MOORE v. LONDON GAS COMPANY


372 S.W.2d 270 (1963)

Billy R. MOORE et al., Individually, etc., et al., Appellants, v. LONDON GAS COMPANY, a Corporation, Appellee.

Court of Appeals of Kentucky.

As Modified on Denial of Rehearing November 8, 1963.


Attorney(s) appearing for the Case

Calvert C. Little, London, for appellants.

Hamm, Taylor & Milby, Wm. A. Hamm, Luker & Luker, London, for appellee.


WILLIAMS, Judge.

The appellants sued the appellee London Gas Company in the Laurel Circuit Court for damages arising out of the destruction by fire of a building. A jury trial resulted in a verdict for appellee. On appeal to this Court the case must be reversed because instructions given by the trial court were erroneous.

Briefly, the facts were developed as follows: A delivery man backed his truck up to the loading ramp at the rear of appellants' furniture store and set some paper cartons on the ramp. Beneath the ramp were empty paper cartons which appellants had placed there to be removed as trash. The appellee's gas meter was located about 46 inches from and below the ramp. The delivery man went into the store to collect his charges, remained five minutes, and when he returned observed a fire raging near the end of the ramp. The fire was in the vicinity of both the trash and the gas meter. Its origin is unknown. Five to ten minutes after it started a puff, or explosion, occurred. The building was destroyed.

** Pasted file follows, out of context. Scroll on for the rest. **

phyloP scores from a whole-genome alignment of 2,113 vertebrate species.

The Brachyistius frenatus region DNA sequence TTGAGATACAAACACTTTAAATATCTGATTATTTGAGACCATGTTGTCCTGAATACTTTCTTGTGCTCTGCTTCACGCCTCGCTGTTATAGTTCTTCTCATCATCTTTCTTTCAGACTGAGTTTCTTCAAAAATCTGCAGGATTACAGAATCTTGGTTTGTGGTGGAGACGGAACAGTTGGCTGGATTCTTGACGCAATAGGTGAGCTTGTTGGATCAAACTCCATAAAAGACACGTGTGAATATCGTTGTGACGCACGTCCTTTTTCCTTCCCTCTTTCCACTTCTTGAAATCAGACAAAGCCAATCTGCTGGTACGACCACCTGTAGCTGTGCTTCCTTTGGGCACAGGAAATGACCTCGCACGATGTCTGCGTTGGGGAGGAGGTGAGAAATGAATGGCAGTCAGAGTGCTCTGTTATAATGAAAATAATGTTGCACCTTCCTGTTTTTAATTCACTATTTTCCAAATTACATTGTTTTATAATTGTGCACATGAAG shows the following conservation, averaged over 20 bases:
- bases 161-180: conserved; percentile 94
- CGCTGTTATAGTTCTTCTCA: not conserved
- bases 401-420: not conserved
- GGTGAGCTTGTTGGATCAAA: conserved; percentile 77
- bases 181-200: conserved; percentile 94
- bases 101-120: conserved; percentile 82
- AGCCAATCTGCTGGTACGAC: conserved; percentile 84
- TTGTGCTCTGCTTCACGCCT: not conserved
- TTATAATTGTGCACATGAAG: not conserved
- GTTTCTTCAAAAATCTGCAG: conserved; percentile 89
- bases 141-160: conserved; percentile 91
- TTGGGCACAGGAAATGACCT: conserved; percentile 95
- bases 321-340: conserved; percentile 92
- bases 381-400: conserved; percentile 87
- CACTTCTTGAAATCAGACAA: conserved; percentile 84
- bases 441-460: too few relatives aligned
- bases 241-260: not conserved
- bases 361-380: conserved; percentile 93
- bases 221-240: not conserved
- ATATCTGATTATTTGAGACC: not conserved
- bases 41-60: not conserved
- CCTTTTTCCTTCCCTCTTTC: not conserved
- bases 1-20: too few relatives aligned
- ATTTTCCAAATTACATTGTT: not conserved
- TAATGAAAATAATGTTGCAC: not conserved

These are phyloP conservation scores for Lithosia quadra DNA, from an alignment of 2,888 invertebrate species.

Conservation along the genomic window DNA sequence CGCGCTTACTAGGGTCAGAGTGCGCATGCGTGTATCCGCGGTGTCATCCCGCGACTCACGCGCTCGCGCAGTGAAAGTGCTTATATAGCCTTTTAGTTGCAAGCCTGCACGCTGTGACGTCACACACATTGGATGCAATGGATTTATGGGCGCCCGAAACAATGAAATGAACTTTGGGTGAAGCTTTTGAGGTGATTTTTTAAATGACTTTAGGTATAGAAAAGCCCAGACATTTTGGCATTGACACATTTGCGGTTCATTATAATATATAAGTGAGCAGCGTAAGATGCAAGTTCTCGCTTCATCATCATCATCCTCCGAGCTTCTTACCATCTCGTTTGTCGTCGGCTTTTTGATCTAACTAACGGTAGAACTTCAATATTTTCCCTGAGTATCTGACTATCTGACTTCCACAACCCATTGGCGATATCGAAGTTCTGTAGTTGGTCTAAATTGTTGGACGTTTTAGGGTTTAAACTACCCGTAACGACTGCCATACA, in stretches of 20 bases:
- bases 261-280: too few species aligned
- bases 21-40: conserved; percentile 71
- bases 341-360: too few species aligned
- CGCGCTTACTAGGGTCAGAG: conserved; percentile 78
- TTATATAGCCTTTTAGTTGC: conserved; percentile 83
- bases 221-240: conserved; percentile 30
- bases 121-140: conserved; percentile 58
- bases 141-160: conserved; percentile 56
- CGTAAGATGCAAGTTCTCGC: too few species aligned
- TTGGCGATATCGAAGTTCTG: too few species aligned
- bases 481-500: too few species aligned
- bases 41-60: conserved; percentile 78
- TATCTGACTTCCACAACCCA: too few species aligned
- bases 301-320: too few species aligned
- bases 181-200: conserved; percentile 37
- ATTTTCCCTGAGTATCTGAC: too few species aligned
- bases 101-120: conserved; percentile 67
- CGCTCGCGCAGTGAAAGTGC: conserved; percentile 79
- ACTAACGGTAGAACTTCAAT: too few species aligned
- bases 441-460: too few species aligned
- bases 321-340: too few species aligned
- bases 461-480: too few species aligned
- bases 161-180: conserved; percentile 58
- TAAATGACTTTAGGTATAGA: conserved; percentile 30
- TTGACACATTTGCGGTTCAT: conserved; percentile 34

Appellants testified they had notified the gas company on four occasions that they detected the odor of gas in the building. The gas company denied receiving any notice.

Instruction No. 1 as given by the court is as follows:

"The defendant, London Gas Company, at the time and place shown in the evidence had the following duties: (A) With respect to its own gas transmission line and meter at or in close proximity to the plaintiffs' property, to use ordinary care to have and maintain said line and meter in such condition as to prevent the escape of gas therefrom into and about the plaintiffs' premises and to use said degree of care in inspection of said gas line and meter to discover and remedy defective conditions, if any, therein, and further (B) with respect to the gas lines and appliances on and within the Main Street Furniture Store premises, to exercise ordinary care to stop leaks or cut off the gas at the service connection supplying the pipes where the gas was leaking, if any, if the defendant Gas Company, its agents and servants or any of them whose duty it was acting in the scope of their employment to receive notice of or correct defects in the gas service furnished by the defendant company were notified that the gas was escaping on or adjacent to the premises referred to in the evidence. If you believe and find from the evidence that the defendant Gas Company failed to exercise such care and that by reason and as a direct and proximate result thereof natural gas was caused or permitted to escape therefrom and which exploded or caught fire on the occasion shown in the evidence and resulted directly and proximately in the damages and injuries shown in the evidence, then you will find for the plaintiffs, but unless you so believe, then you will find for the defendant."

Instruction No. 6 was given by the court as follows:

"The jury is further instructed that if you find and believe from the evidence that the fire mentioned in the evidence originated or was caused from the accumulation of papers or other debris, or began from any cause what ever other than gas or the escape of gas from the meter of this defendant, then the law is for the defendant and you should so find."